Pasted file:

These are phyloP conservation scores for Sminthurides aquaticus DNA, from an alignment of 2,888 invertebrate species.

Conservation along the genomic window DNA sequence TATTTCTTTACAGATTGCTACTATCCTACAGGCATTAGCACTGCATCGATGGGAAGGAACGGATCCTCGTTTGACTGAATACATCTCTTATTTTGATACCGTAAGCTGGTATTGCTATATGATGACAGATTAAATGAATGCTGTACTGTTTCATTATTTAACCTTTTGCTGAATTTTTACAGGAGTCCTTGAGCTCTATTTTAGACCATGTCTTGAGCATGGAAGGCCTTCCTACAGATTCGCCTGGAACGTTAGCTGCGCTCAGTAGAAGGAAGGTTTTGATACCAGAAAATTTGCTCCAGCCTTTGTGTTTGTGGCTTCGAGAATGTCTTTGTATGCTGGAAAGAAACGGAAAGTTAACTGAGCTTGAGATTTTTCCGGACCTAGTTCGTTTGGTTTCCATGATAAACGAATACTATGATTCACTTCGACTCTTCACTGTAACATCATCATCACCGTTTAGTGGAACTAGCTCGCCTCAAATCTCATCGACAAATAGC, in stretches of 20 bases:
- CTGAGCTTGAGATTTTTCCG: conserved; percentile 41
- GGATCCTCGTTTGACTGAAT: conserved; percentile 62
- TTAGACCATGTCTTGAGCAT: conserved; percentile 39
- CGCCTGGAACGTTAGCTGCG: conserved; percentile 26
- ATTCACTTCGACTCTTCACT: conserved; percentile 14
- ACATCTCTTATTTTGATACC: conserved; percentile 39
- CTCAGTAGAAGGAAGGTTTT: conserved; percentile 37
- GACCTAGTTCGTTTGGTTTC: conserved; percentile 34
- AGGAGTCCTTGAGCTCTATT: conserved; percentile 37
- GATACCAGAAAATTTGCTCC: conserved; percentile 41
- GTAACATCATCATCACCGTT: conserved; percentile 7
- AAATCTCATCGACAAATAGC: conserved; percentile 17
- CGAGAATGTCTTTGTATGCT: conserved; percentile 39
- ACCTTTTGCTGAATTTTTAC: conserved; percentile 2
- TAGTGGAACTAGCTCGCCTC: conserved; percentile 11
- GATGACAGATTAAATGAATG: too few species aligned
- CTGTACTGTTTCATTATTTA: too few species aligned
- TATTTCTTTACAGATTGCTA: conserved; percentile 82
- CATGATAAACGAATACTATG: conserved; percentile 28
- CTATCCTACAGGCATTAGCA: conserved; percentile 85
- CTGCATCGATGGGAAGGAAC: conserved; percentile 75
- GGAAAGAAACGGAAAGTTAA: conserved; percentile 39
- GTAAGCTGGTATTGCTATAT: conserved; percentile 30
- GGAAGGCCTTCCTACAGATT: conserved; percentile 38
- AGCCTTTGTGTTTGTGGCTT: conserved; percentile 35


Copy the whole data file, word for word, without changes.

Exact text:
These are phyloP conservation scores for Sminthurides aquaticus DNA, from an alignment of 2,888 invertebrate species.

Conservation along the genomic window DNA sequence TATTTCTTTACAGATTGCTACTATCCTACAGGCATTAGCACTGCATCGATGGGAAGGAACGGATCCTCGTTTGACTGAATACATCTCTTATTTTGATACCGTAAGCTGGTATTGCTATATGATGACAGATTAAATGAATGCTGTACTGTTTCATTATTTAACCTTTTGCTGAATTTTTACAGGAGTCCTTGAGCTCTATTTTAGACCATGTCTTGAGCATGGAAGGCCTTCCTACAGATTCGCCTGGAACGTTAGCTGCGCTCAGTAGAAGGAAGGTTTTGATACCAGAAAATTTGCTCCAGCCTTTGTGTTTGTGGCTTCGAGAATGTCTTTGTATGCTGGAAAGAAACGGAAAGTTAACTGAGCTTGAGATTTTTCCGGACCTAGTTCGTTTGGTTTCCATGATAAACGAATACTATGATTCACTTCGACTCTTCACTGTAACATCATCATCACCGTTTAGTGGAACTAGCTCGCCTCAAATCTCATCGACAAATAGC, in stretches of 20 bases:
- CTGAGCTTGAGATTTTTCCG: conserved; percentile 41
- GGATCCTCGTTTGACTGAAT: conserved; percentile 62
- TTAGACCATGTCTTGAGCAT: conserved; percentile 39
- CGCCTGGAACGTTAGCTGCG: conserved; percentile 26
- ATTCACTTCGACTCTTCACT: conserved; percentile 14
- ACATCTCTTATTTTGATACC: conserved; percentile 39
- CTCAGTAGAAGGAAGGTTTT: conserved; percentile 37
- GACCTAGTTCGTTTGGTTTC: conserved; percentile 34
- AGGAGTCCTTGAGCTCTATT: conserved; percentile 37
- GATACCAGAAAATTTGCTCC: conserved; percentile 41
- GTAACATCATCATCACCGTT: conserved; percentile 7
- AAATCTCATCGACAAATAGC: conserved; percentile 17
- CGAGAATGTCTTTGTATGCT: conserved; percentile 39
- ACCTTTTGCTGAATTTTTAC: conserved; percentile 2
- TAGTGGAACTAGCTCGCCTC: conserved; percentile 11
- GATGACAGATTAAATGAATG: too few species aligned
- CTGTACTGTTTCATTATTTA: too few species aligned
- TATTTCTTTACAGATTGCTA: conserved; percentile 82
- CATGATAAACGAATACTATG: conserved; percentile 28
- CTATCCTACAGGCATTAGCA: conserved; percentile 85
- CTGCATCGATGGGAAGGAAC: conserved; percentile 75
- GGAAAGAAACGGAAAGTTAA: conserved; percentile 39
- GTAAGCTGGTATTGCTATAT: conserved; percentile 30
- GGAAGGCCTTCCTACAGATT: conserved; percentile 38
- AGCCTTTGTGTTTGTGGCTT: conserved; percentile 35